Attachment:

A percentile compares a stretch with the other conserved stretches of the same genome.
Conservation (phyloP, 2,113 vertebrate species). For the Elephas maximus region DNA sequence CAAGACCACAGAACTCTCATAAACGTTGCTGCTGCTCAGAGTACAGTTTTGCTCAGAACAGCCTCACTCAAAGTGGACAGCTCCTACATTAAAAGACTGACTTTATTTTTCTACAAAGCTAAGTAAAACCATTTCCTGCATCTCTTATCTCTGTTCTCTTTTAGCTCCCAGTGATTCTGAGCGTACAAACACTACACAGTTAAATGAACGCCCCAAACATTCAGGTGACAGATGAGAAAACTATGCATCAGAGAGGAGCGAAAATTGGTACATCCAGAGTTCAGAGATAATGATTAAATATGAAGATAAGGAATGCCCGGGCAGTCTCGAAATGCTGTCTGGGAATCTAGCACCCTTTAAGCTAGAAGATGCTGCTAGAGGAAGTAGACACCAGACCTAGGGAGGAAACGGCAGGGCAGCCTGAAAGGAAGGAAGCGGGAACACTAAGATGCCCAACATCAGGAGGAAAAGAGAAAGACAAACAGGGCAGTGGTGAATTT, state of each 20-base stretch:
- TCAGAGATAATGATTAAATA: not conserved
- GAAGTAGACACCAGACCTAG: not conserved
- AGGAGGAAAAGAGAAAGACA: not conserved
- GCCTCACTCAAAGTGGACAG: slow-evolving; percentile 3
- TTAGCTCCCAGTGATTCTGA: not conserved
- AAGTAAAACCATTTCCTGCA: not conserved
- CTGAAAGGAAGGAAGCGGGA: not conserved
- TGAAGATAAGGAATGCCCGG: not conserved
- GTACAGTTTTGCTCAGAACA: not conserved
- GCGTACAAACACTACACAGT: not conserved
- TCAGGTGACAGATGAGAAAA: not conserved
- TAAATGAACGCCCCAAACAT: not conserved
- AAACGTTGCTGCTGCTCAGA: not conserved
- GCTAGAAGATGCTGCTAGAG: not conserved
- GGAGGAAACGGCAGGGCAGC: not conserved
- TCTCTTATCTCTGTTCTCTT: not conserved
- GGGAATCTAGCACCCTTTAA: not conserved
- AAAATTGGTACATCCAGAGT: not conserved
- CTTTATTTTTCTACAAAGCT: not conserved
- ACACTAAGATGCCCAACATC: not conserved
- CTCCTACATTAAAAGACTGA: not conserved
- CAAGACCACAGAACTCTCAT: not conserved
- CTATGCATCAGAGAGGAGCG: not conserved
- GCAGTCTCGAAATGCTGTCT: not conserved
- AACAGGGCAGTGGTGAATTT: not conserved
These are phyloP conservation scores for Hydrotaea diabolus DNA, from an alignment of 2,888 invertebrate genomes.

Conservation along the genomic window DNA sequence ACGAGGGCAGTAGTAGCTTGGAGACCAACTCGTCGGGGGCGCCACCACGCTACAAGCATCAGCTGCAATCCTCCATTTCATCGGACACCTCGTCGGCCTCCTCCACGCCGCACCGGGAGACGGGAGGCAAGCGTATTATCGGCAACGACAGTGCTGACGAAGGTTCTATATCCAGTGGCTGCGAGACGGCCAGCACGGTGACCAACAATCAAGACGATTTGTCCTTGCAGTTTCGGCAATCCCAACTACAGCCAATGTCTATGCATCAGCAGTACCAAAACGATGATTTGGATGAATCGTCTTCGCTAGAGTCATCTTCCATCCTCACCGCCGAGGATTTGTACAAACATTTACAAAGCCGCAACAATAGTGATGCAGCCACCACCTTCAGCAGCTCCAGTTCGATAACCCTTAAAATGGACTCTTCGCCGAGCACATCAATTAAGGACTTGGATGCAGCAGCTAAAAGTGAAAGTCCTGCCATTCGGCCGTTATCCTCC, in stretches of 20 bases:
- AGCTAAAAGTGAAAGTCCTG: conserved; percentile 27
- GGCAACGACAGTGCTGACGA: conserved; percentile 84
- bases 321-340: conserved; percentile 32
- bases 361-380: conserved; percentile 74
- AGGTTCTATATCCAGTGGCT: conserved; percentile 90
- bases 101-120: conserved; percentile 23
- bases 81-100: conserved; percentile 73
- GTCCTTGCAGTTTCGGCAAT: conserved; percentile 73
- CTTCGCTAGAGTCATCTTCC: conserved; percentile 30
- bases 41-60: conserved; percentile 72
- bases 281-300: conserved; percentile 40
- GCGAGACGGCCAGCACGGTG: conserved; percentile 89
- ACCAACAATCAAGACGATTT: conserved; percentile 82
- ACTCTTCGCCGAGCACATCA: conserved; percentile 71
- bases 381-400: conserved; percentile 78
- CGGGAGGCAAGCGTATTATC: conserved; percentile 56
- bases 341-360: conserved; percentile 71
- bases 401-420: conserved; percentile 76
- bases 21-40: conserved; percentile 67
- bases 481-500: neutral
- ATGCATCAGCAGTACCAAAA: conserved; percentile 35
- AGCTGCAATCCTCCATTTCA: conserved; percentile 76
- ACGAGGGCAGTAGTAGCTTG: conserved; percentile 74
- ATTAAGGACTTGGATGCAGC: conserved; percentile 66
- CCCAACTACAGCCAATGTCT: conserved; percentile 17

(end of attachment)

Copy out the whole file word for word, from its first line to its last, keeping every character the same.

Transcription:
A percentile compares a stretch with the other conserved stretches of the same genome.
Conservation (phyloP, 2,113 vertebrate species). For the Elephas maximus region DNA sequence CAAGACCACAGAACTCTCATAAACGTTGCTGCTGCTCAGAGTACAGTTTTGCTCAGAACAGCCTCACTCAAAGTGGACAGCTCCTACATTAAAAGACTGACTTTATTTTTCTACAAAGCTAAGTAAAACCATTTCCTGCATCTCTTATCTCTGTTCTCTTTTAGCTCCCAGTGATTCTGAGCGTACAAACACTACACAGTTAAATGAACGCCCCAAACATTCAGGTGACAGATGAGAAAACTATGCATCAGAGAGGAGCGAAAATTGGTACATCCAGAGTTCAGAGATAATGATTAAATATGAAGATAAGGAATGCCCGGGCAGTCTCGAAATGCTGTCTGGGAATCTAGCACCCTTTAAGCTAGAAGATGCTGCTAGAGGAAGTAGACACCAGACCTAGGGAGGAAACGGCAGGGCAGCCTGAAAGGAAGGAAGCGGGAACACTAAGATGCCCAACATCAGGAGGAAAAGAGAAAGACAAACAGGGCAGTGGTGAATTT, state of each 20-base stretch:
- TCAGAGATAATGATTAAATA: not conserved
- GAAGTAGACACCAGACCTAG: not conserved
- AGGAGGAAAAGAGAAAGACA: not conserved
- GCCTCACTCAAAGTGGACAG: slow-evolving; percentile 3
- TTAGCTCCCAGTGATTCTGA: not conserved
- AAGTAAAACCATTTCCTGCA: not conserved
- CTGAAAGGAAGGAAGCGGGA: not conserved
- TGAAGATAAGGAATGCCCGG: not conserved
- GTACAGTTTTGCTCAGAACA: not conserved
- GCGTACAAACACTACACAGT: not conserved
- TCAGGTGACAGATGAGAAAA: not conserved
- TAAATGAACGCCCCAAACAT: not conserved
- AAACGTTGCTGCTGCTCAGA: not conserved
- GCTAGAAGATGCTGCTAGAG: not conserved
- GGAGGAAACGGCAGGGCAGC: not conserved
- TCTCTTATCTCTGTTCTCTT: not conserved
- GGGAATCTAGCACCCTTTAA: not conserved
- AAAATTGGTACATCCAGAGT: not conserved
- CTTTATTTTTCTACAAAGCT: not conserved
- ACACTAAGATGCCCAACATC: not conserved
- CTCCTACATTAAAAGACTGA: not conserved
- CAAGACCACAGAACTCTCAT: not conserved
- CTATGCATCAGAGAGGAGCG: not conserved
- GCAGTCTCGAAATGCTGTCT: not conserved
- AACAGGGCAGTGGTGAATTT: not conserved
These are phyloP conservation scores for Hydrotaea diabolus DNA, from an alignment of 2,888 invertebrate genomes.

Conservation along the genomic window DNA sequence ACGAGGGCAGTAGTAGCTTGGAGACCAACTCGTCGGGGGCGCCACCACGCTACAAGCATCAGCTGCAATCCTCCATTTCATCGGACACCTCGTCGGCCTCCTCCACGCCGCACCGGGAGACGGGAGGCAAGCGTATTATCGGCAACGACAGTGCTGACGAAGGTTCTATATCCAGTGGCTGCGAGACGGCCAGCACGGTGACCAACAATCAAGACGATTTGTCCTTGCAGTTTCGGCAATCCCAACTACAGCCAATGTCTATGCATCAGCAGTACCAAAACGATGATTTGGATGAATCGTCTTCGCTAGAGTCATCTTCCATCCTCACCGCCGAGGATTTGTACAAACATTTACAAAGCCGCAACAATAGTGATGCAGCCACCACCTTCAGCAGCTCCAGTTCGATAACCCTTAAAATGGACTCTTCGCCGAGCACATCAATTAAGGACTTGGATGCAGCAGCTAAAAGTGAAAGTCCTGCCATTCGGCCGTTATCCTCC, in stretches of 20 bases:
- AGCTAAAAGTGAAAGTCCTG: conserved; percentile 27
- GGCAACGACAGTGCTGACGA: conserved; percentile 84
- bases 321-340: conserved; percentile 32
- bases 361-380: conserved; percentile 74
- AGGTTCTATATCCAGTGGCT: conserved; percentile 90
- bases 101-120: conserved; percentile 23
- bases 81-100: conserved; percentile 73
- GTCCTTGCAGTTTCGGCAAT: conserved; percentile 73
- CTTCGCTAGAGTCATCTTCC: conserved; percentile 30
- bases 41-60: conserved; percentile 72
- bases 281-300: conserved; percentile 40
- GCGAGACGGCCAGCACGGTG: conserved; percentile 89
- ACCAACAATCAAGACGATTT: conserved; percentile 82
- ACTCTTCGCCGAGCACATCA: conserved; percentile 71
- bases 381-400: conserved; percentile 78
- CGGGAGGCAAGCGTATTATC: conserved; percentile 56
- bases 341-360: conserved; percentile 71
- bases 401-420: conserved; percentile 76
- bases 21-40: conserved; percentile 67
- bases 481-500: neutral
- ATGCATCAGCAGTACCAAAA: conserved; percentile 35
- AGCTGCAATCCTCCATTTCA: conserved; percentile 76
- ACGAGGGCAGTAGTAGCTTG: conserved; percentile 74
- ATTAAGGACTTGGATGCAGC: conserved; percentile 66
- CCCAACTACAGCCAATGTCT: conserved; percentile 17